As a follow-up to the post below, I thought I would make certain expectations and assumptions more explicit on my part. The new methods to infer our species’ population history are quite complicated and require a lot of analytical and computational firepower. They’re predicated on big datasets (e.g., whole genomes, and lots of them) and high-powered computational methods (not just in inference and analysis, but also simulation). All models are wrong, but some give more insight than others. From talking to people who work on this field, no one even working on these models assumes that they’re extremely high fidelity to the past. Rather, they’re pulling out insightful fragments of the truth. We’ll need to bring together both genetics and paleoanthropology to really get what’s going on.
In any case, there is a simpler and more old-fashioned framework that I always keep in mind to which I think is important. The past few million years of hominin evolution are strongly shaped by biogeographic parameters. There are two areas of the world where I see that researchers are digging up a fair amount of complexity for the origins of modern humans. One of them is Africa. But the other is Southeast Asia. For example, last year’s Multiple Deeply Divergent Denisovan Ancestries in Papuans (this paper is an illustration, if you keep track of this field you know it’s not an outlier for this region). Why is this?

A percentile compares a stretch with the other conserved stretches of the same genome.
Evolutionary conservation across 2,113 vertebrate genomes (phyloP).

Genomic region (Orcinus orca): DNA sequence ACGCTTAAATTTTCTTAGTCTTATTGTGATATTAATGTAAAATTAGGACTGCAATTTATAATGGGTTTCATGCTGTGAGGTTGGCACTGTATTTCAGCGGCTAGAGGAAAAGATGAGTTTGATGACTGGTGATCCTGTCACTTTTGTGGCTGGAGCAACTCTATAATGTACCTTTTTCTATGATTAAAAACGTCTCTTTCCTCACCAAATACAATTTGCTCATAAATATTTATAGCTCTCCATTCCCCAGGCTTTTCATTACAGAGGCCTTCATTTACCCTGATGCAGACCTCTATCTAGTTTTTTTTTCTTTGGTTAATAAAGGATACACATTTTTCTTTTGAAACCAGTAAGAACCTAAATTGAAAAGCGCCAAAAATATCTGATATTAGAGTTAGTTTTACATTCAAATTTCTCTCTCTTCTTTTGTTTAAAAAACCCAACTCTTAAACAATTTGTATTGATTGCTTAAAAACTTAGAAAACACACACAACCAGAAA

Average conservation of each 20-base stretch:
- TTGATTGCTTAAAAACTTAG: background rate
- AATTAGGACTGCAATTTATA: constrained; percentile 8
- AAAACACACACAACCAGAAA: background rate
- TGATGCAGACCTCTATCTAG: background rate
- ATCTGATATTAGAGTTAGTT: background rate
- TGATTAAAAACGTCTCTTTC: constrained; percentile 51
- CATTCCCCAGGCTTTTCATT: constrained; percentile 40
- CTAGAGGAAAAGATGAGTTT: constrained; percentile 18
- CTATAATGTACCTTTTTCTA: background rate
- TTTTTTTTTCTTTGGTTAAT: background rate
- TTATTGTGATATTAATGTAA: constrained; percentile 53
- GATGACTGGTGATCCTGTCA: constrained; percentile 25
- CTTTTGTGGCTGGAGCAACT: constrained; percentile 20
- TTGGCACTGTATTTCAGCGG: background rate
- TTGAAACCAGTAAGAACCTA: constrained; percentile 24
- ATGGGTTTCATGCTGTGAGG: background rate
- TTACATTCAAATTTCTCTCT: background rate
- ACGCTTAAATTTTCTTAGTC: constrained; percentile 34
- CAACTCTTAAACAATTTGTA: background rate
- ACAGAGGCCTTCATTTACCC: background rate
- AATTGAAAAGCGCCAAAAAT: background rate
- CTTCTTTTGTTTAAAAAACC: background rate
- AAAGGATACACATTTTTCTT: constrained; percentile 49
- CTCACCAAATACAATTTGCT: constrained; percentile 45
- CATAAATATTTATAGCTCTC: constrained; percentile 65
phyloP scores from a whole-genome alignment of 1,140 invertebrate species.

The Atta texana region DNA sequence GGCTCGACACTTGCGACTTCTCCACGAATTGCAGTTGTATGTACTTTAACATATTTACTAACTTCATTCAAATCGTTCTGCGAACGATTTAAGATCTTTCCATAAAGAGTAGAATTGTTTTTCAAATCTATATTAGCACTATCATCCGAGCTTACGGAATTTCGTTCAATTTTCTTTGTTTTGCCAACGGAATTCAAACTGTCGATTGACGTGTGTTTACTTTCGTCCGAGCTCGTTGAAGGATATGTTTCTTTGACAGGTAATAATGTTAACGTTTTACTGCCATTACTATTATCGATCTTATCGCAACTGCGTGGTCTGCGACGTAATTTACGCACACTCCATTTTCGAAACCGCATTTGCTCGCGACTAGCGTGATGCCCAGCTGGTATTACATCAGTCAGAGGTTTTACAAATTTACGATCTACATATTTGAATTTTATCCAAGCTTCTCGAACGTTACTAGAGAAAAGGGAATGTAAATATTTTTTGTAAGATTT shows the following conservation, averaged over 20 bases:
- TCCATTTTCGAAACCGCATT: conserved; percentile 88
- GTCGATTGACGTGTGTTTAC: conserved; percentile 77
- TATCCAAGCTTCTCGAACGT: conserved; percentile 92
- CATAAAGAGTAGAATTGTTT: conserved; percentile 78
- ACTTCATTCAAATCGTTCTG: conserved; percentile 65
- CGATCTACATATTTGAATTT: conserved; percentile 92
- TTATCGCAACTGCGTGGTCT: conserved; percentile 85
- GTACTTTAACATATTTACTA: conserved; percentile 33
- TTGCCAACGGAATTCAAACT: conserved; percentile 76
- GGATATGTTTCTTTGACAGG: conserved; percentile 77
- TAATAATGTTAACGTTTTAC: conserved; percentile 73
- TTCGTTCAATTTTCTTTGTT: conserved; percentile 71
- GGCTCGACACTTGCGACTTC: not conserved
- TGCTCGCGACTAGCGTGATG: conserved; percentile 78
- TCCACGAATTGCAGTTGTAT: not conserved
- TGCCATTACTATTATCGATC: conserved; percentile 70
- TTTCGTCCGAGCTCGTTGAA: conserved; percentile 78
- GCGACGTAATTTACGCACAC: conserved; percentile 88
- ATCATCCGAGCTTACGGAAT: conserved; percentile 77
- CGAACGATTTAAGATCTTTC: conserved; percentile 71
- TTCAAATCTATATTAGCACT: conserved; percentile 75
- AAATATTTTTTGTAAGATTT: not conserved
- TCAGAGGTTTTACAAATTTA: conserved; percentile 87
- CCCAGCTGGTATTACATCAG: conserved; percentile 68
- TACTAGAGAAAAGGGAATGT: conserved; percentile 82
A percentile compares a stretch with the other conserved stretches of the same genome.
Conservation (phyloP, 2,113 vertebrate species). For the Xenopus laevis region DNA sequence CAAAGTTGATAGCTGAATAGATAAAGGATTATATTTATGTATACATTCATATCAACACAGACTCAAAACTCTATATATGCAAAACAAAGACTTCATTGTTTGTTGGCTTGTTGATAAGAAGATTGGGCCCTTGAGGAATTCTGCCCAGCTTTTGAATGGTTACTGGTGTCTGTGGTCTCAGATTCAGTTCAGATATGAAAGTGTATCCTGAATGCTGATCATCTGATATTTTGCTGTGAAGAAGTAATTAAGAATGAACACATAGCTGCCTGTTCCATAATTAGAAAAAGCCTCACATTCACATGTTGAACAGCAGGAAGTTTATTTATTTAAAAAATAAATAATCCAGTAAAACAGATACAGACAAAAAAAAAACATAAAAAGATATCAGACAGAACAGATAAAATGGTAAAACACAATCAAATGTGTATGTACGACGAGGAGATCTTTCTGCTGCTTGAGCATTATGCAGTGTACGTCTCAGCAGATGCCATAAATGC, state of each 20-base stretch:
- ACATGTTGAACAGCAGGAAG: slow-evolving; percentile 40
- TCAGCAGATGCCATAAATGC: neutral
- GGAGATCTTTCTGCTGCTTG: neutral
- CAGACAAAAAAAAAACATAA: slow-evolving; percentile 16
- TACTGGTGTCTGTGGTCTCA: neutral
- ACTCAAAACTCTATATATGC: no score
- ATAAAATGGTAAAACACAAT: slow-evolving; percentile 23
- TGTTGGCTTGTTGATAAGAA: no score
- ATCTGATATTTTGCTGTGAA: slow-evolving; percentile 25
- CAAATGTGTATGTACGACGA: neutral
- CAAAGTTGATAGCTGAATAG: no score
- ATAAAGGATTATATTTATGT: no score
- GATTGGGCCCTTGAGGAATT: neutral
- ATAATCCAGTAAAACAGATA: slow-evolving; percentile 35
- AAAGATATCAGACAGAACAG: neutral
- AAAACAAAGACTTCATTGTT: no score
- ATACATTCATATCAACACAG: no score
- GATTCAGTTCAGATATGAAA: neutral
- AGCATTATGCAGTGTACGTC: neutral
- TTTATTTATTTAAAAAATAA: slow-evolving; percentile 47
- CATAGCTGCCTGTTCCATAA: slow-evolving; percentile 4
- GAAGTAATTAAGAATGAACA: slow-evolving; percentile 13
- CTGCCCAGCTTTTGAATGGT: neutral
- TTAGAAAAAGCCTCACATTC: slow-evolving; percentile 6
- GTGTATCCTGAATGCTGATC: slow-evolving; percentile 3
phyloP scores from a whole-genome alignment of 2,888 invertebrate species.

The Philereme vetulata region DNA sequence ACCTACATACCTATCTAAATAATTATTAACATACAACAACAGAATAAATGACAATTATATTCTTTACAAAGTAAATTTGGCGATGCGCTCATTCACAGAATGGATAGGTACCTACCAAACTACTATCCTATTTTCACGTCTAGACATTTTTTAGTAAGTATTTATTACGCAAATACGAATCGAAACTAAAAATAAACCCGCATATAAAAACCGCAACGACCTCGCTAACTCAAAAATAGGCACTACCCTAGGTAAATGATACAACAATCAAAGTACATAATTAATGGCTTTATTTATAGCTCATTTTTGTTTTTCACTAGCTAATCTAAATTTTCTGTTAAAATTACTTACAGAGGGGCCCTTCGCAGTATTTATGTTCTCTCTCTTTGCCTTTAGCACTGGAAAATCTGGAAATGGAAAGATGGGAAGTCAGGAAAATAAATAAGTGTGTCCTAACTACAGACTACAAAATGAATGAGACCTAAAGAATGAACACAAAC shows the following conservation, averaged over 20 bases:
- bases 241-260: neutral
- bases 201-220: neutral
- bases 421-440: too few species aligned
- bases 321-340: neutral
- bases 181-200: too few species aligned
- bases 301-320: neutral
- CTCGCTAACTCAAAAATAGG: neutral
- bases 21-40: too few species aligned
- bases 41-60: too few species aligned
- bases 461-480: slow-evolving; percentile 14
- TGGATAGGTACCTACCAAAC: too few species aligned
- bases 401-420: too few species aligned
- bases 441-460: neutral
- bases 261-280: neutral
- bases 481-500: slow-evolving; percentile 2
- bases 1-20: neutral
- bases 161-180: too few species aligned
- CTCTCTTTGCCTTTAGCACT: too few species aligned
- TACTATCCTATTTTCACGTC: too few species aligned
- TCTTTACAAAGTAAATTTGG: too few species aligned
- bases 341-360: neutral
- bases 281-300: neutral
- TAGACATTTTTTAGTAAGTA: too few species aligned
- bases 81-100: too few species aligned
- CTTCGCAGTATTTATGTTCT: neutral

I think the answer is simple, and it has to do with geography and climate. During the Pleistocene Africa and Southeast Asia had the greatest area of tropical woodland in the Old World. This is optimal hominin habit in many ways, though clearly hominins can occupy other habits (e.g., the Dminasi hominins). Though Eurasian hominins such as Neanderthals and Denisovans were quite successful as measured by persistence for long periods of time, the extant genomic evidence indicates that at northern latitudes hominins tended to be able to maintain themselves only at low population densities (at least before agriculture). The genetic data from Mesolithic European hunter-gatherers tend to support this proposition as well; they were characterized by low diversity. Similarly, Amerindian populations seem to have gone through a striking bottleneck during their high latitude sojourn.
For various reasons, a lot of genetics, genomics, and ancient DNA, has focused on high latitude hominins. Modern genetics is skewed toward Europeans, while ancient DNA began in the north due to better preservation. But I think high and mid-latitude hominins give a skewed and simple view of the human past due to small effective population sizes and high levels of regional turnover. In contrast, both Africa and Southeast Asia have been characterized by high population sizes of hominins and high speciosity. As we dig deeper into the genomics of these regions for our lineage, we’ll stumble upon “mysteries” which reflect the reality that these regions were home to many different and large numbers of hominins, and we can detect these imprints in the genomes…